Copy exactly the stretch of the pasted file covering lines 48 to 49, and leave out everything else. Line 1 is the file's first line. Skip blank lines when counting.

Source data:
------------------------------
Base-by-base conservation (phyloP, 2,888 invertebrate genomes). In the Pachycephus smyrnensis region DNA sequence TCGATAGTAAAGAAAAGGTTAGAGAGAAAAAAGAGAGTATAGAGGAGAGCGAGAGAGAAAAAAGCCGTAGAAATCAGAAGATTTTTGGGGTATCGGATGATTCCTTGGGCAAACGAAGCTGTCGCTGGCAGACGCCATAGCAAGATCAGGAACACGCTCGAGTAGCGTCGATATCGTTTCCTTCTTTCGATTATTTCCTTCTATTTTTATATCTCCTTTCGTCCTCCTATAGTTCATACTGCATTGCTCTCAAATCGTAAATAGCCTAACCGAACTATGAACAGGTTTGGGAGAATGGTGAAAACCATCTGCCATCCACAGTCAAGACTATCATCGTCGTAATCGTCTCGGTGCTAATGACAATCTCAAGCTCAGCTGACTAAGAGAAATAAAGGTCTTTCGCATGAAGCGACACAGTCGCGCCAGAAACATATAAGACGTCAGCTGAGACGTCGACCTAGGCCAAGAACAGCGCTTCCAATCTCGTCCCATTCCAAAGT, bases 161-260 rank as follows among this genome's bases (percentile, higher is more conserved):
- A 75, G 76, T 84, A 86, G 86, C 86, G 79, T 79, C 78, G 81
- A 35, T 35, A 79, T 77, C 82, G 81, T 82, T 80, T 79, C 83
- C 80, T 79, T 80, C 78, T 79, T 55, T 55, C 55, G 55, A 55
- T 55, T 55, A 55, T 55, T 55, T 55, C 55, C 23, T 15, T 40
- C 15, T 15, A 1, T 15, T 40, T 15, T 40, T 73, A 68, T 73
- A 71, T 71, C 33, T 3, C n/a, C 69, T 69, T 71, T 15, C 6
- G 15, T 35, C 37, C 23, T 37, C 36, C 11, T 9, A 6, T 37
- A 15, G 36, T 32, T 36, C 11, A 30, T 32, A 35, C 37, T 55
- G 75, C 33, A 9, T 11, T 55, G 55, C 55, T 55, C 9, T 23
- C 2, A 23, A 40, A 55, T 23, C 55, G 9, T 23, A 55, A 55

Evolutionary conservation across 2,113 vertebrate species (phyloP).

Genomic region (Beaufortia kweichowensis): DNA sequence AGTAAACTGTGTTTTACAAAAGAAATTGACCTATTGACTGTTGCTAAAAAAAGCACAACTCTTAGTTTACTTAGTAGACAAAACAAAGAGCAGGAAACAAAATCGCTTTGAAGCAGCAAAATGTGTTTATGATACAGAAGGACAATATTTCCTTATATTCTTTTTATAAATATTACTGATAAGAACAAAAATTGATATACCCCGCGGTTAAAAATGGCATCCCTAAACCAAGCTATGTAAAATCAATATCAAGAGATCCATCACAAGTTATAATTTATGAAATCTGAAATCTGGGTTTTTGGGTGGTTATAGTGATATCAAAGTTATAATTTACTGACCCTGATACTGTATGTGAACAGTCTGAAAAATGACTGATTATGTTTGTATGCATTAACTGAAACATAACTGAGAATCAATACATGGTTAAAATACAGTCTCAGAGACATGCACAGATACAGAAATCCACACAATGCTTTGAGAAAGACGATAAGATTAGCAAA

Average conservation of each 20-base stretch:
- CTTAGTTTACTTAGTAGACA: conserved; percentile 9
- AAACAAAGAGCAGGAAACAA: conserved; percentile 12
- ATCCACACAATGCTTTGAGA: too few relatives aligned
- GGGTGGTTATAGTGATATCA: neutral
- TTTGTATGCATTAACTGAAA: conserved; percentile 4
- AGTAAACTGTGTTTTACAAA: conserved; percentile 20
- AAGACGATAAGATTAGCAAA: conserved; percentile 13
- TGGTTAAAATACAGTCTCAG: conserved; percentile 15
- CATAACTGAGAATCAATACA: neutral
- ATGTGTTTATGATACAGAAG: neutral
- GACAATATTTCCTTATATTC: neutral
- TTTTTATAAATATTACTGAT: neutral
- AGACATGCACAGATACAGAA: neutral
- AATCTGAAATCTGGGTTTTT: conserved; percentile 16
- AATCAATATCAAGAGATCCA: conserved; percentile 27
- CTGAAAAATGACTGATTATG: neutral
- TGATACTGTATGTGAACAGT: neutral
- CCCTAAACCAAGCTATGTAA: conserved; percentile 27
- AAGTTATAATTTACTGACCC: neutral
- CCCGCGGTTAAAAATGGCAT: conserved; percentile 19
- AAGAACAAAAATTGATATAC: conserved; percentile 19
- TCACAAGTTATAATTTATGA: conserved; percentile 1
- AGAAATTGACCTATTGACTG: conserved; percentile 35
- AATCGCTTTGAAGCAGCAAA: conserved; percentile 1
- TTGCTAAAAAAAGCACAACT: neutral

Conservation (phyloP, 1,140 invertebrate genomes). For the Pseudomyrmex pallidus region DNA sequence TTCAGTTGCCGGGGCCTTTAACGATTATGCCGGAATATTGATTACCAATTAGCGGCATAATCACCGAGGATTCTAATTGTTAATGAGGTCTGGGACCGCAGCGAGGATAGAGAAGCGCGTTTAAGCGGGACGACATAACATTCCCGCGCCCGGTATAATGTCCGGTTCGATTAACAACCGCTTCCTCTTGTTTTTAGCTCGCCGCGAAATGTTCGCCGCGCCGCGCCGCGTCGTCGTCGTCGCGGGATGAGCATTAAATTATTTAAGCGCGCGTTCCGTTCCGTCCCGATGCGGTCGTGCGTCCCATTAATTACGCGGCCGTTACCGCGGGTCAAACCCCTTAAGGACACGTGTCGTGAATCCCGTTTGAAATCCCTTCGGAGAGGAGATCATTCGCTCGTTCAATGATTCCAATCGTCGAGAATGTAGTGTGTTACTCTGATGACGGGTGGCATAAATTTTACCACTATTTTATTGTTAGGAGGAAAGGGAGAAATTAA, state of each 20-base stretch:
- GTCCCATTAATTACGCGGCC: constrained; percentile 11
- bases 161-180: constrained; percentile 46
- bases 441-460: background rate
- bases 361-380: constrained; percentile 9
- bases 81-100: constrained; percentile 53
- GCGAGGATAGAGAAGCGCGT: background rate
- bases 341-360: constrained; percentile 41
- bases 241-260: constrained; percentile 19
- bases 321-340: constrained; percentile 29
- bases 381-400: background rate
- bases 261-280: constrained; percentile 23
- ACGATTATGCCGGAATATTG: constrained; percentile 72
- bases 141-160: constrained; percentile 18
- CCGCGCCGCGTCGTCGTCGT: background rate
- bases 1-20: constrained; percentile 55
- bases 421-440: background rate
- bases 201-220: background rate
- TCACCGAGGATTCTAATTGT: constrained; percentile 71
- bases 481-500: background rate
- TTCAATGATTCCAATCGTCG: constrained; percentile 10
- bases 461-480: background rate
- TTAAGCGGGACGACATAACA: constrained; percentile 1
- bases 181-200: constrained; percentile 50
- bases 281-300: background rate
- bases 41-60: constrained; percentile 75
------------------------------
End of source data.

- bases 241-260: constrained; percentile 19
- bases 321-340: constrained; percentile 29